Vestibular Hypofunction – As per experts, the disorder can affect either left or right side of the body or even both

The actor described how in this condition, the body balance might ‘just goes out of whack. He also said that he was pushing himself just too hard

The function of your ear is not limited to hearing alone but it does play a monumental role in maintaining your body balance. As kids, we have observed how after taking circles maybe after a dance or sitting on a swing, we might stop but our head does not. We can still feel dizzy after we stop the circular motion. It is interesting to note that it is the fluid inside your ear that makes you feel like that. What happens when your vestibular system starts to malfunction? You might lose balance and might feel dizzy often. The new generation actor Varun Dhawan recently opened up about his suffering from a similar vestibular disturbance, the condition has been generally called Vestibular hypofunction and can be caused by many reasons.

As per experts, the disorder can affect either left or right side of the body or even both. In technical terms, it can be unilateral or bilateral depending on which sides are affected. It might result in the affected person experiencing dizziness, postural instability, and sometimes even excessive sweating.

Dhawan gets emotional

Addressing a public event, Dhawan said that he had ‘shut down’ recently owing to a health condition called Vestibular hypofunction. The actor described how in the condition, the body balance might ‘just goes out of whack. He also said that he was pushing himself just too hard. Getting emotional about the situation, he said that everybody is running in a race and nobody is asking why. Dhawan believes that everybody is living for a greater reason. While he is trying to find him, he encouraged others to find theirs.

What happens in vestibular hypofunction?

Our ear is made of canals and these canals are filled with fluid. The position of the fluid changes with movement and the changed position is picked by the rich nerve endings that take the message to your brain. Hence your ear works in close collaboration with your brain to maintain balance when you are sitting or standing. When this connection gets disturbed, then a probable cause could be vestibular hypofunction. The most common causes behind it could be medicines, infections, poor circulation in the ear, deposition of calcium debris or traumatic brain injury or tumour affecting the functions of your inner ear.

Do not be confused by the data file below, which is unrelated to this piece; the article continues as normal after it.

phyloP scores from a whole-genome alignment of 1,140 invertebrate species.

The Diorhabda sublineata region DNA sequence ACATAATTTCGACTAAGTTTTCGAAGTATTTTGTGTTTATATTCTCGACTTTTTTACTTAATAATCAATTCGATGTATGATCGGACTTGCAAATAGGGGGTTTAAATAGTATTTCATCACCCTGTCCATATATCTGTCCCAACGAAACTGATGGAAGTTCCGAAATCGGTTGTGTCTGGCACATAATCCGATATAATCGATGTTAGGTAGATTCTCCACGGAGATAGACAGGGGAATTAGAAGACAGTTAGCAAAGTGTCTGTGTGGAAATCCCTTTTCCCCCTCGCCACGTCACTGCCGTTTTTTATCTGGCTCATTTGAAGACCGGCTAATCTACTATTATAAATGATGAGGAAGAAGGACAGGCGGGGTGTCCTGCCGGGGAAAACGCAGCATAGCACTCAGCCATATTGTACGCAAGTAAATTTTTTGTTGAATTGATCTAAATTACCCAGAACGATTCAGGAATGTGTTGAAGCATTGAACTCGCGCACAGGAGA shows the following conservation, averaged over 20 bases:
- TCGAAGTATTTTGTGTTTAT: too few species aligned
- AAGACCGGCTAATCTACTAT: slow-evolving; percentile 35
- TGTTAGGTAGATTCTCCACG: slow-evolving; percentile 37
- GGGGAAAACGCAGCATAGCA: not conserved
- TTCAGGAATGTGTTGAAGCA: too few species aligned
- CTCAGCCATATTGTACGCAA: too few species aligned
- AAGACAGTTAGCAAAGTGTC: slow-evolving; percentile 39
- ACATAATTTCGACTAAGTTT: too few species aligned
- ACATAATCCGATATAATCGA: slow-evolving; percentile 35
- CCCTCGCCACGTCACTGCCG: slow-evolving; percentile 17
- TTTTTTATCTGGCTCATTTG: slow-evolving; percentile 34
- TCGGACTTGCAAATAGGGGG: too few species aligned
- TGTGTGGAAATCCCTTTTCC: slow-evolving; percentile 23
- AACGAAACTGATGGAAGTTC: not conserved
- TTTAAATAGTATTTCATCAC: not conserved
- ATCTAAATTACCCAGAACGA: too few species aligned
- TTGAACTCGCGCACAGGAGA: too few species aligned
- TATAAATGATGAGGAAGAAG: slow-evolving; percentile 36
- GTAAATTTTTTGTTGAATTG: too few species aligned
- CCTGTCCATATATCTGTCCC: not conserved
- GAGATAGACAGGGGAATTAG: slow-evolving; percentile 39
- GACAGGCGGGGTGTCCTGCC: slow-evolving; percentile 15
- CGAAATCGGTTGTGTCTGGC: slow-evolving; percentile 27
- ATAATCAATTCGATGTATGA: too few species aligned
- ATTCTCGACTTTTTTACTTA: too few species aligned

Sometimes there might be an inner ear infection that might lead to inflammation of the deep ear structure called the labyrinth. This might lead to temporary vestibular hypofunction. Sometimes too much fluid can get filled in your inner ear as one sees in the condition Meniere’s disease where the person affected might experience sudden attacks of vertigo, dizziness, a ringing or buzzing sound in their ear and other symptoms. Sometimes it can be also a harmless tumour or certain drugs and medicines that might damage your vestibular function.

Common complaints of people suffering from vestibular hypofunction

Vestibular hypofunction can be caused by a multitude of reasons and many times the root cause is hard to identify. It could be viral infections, progressive disorders, autoimmune reactions and many others. However, some complaints can be common among people affected by these conditions. The following are some common symptoms-

  1. Feeling off-balance while sitting or standing
  2. Visual blurring during head movements
  3. Irregular and unpredictable head movements especially while walking
  4. Decreased activity due to fear of losing balance
  5. Falling or stumbling
  6. Changes in the heart’s rhythm
  7. Spatial disorientation
  8. Seeing spinning walls

What can you do to make it better

People affected by vestibular hypofunction whether unilateral or bilateral often have their physical activities limited by the condition. The following are some simple things you can do to make it better-

  1. Stabilize your gaze to improve coordination of head and eye movements
  2. Practice special balancing exercises
  3. Practice walking on uneven surfaces, in the dark and sometimes in crowded places.
  4. You can follow a simple exercise of bending your head from a sitting position to look down and then looking up and gazing the ceiling.

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